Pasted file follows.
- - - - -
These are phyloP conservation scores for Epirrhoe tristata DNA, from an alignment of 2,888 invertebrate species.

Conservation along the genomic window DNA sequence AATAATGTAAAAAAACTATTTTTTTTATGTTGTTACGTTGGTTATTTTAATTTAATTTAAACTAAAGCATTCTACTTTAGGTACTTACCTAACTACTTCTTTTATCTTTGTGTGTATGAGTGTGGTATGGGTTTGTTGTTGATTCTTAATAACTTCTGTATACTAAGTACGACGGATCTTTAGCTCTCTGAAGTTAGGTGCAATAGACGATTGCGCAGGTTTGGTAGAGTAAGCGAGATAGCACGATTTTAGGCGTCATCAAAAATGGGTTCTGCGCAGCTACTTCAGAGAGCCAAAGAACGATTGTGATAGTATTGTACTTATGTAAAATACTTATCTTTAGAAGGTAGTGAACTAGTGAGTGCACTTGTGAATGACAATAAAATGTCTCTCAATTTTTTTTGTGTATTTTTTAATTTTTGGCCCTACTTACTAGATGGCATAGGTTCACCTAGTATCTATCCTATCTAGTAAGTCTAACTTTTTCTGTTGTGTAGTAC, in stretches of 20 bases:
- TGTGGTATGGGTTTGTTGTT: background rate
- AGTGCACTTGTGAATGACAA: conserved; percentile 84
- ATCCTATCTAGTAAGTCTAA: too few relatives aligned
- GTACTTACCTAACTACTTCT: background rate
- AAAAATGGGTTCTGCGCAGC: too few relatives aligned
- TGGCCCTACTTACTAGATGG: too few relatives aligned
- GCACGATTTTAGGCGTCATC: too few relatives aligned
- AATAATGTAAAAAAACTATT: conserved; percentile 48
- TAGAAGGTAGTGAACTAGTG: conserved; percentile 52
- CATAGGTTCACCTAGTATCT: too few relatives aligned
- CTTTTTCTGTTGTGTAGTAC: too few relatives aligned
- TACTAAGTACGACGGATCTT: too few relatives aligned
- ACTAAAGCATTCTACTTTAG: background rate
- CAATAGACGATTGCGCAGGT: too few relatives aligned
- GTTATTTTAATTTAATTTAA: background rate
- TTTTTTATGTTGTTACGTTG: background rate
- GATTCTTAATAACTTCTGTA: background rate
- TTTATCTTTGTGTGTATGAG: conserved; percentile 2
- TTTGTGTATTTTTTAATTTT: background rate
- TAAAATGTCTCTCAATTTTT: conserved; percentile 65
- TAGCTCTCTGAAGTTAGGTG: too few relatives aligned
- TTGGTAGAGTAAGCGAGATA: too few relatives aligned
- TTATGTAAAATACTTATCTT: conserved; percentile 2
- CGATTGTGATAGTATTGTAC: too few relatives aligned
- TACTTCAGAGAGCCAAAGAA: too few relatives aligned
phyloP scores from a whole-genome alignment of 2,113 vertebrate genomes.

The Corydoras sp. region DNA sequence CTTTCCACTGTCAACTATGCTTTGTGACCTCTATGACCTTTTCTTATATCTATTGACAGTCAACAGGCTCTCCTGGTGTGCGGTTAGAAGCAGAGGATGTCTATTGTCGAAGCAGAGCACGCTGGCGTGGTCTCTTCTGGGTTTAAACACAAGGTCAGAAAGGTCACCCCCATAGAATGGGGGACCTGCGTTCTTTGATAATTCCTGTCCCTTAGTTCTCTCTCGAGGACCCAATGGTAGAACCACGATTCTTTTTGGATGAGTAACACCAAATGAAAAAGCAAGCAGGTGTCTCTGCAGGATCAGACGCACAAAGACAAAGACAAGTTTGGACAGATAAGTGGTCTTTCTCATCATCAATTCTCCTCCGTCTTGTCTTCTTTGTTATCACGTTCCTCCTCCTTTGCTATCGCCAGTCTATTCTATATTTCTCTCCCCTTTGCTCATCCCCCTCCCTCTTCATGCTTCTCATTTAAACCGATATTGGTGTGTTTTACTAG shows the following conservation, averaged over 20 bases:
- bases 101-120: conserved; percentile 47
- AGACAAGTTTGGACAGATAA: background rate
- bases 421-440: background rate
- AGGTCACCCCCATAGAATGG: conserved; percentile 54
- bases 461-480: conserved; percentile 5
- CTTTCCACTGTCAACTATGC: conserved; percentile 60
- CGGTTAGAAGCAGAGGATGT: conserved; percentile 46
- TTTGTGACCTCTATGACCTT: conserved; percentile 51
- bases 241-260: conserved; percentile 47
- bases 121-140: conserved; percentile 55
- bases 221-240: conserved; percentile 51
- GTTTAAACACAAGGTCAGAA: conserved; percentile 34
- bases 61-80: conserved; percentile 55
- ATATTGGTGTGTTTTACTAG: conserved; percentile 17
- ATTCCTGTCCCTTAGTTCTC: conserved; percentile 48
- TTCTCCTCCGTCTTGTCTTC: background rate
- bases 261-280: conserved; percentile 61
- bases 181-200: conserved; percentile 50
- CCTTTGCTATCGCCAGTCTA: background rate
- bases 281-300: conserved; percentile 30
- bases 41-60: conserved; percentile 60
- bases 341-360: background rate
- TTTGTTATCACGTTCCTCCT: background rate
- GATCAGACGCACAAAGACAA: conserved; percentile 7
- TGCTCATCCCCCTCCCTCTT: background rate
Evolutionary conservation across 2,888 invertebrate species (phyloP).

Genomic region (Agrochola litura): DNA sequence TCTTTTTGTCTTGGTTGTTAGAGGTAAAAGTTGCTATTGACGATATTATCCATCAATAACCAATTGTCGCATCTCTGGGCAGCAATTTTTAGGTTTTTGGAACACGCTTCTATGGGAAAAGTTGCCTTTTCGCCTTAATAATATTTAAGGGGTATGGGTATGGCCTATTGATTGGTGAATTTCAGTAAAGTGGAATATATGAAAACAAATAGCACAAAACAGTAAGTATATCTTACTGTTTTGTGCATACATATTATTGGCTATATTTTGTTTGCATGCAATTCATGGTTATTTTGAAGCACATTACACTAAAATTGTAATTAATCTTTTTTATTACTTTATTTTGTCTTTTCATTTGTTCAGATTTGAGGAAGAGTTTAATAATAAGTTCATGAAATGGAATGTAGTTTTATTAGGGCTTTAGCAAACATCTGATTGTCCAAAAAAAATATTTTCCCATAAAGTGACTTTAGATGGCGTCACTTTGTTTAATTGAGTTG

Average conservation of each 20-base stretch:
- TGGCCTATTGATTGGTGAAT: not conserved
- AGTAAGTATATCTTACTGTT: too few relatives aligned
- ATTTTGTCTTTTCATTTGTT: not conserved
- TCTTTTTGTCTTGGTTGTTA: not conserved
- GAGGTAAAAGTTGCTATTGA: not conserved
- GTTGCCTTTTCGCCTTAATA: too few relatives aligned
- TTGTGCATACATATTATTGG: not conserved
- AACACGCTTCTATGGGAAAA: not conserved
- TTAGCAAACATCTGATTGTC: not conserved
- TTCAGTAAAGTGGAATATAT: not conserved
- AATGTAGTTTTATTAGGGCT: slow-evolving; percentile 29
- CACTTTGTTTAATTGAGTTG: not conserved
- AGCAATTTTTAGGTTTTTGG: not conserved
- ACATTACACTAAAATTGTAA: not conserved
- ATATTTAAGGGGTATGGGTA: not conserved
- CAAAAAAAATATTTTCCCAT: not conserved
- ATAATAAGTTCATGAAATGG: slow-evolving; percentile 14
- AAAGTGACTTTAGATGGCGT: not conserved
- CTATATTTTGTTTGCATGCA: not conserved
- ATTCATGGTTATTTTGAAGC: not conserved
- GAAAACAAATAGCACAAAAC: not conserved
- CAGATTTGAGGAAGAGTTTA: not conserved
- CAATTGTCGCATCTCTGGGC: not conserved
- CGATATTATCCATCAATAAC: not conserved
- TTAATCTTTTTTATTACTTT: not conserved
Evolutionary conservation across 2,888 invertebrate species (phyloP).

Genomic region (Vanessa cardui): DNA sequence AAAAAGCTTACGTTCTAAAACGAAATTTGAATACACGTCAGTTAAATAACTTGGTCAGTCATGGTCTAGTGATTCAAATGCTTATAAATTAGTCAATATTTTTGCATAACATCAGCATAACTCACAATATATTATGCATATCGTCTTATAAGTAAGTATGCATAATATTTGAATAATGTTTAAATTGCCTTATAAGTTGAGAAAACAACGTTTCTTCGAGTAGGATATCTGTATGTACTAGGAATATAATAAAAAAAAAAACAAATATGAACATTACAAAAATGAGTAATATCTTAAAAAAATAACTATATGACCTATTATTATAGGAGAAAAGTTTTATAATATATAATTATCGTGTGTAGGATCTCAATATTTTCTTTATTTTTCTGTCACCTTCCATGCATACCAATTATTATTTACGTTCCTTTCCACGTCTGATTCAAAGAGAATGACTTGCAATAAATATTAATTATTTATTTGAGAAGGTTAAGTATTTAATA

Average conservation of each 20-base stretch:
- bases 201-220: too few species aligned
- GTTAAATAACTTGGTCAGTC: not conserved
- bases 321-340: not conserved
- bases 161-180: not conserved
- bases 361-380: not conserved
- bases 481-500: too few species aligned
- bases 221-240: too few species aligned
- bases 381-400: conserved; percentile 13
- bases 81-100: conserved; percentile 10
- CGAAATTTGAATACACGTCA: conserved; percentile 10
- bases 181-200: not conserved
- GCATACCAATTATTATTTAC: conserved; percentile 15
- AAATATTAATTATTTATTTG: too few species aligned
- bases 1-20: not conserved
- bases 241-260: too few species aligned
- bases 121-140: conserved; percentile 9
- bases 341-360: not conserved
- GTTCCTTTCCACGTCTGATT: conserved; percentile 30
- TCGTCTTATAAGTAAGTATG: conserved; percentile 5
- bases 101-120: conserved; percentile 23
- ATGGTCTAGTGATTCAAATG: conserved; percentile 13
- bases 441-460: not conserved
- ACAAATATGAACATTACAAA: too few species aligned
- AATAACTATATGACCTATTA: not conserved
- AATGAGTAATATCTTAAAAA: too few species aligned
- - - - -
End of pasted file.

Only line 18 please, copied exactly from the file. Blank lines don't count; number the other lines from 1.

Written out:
- TTTTTTATGTTGTTACGTTG: background rate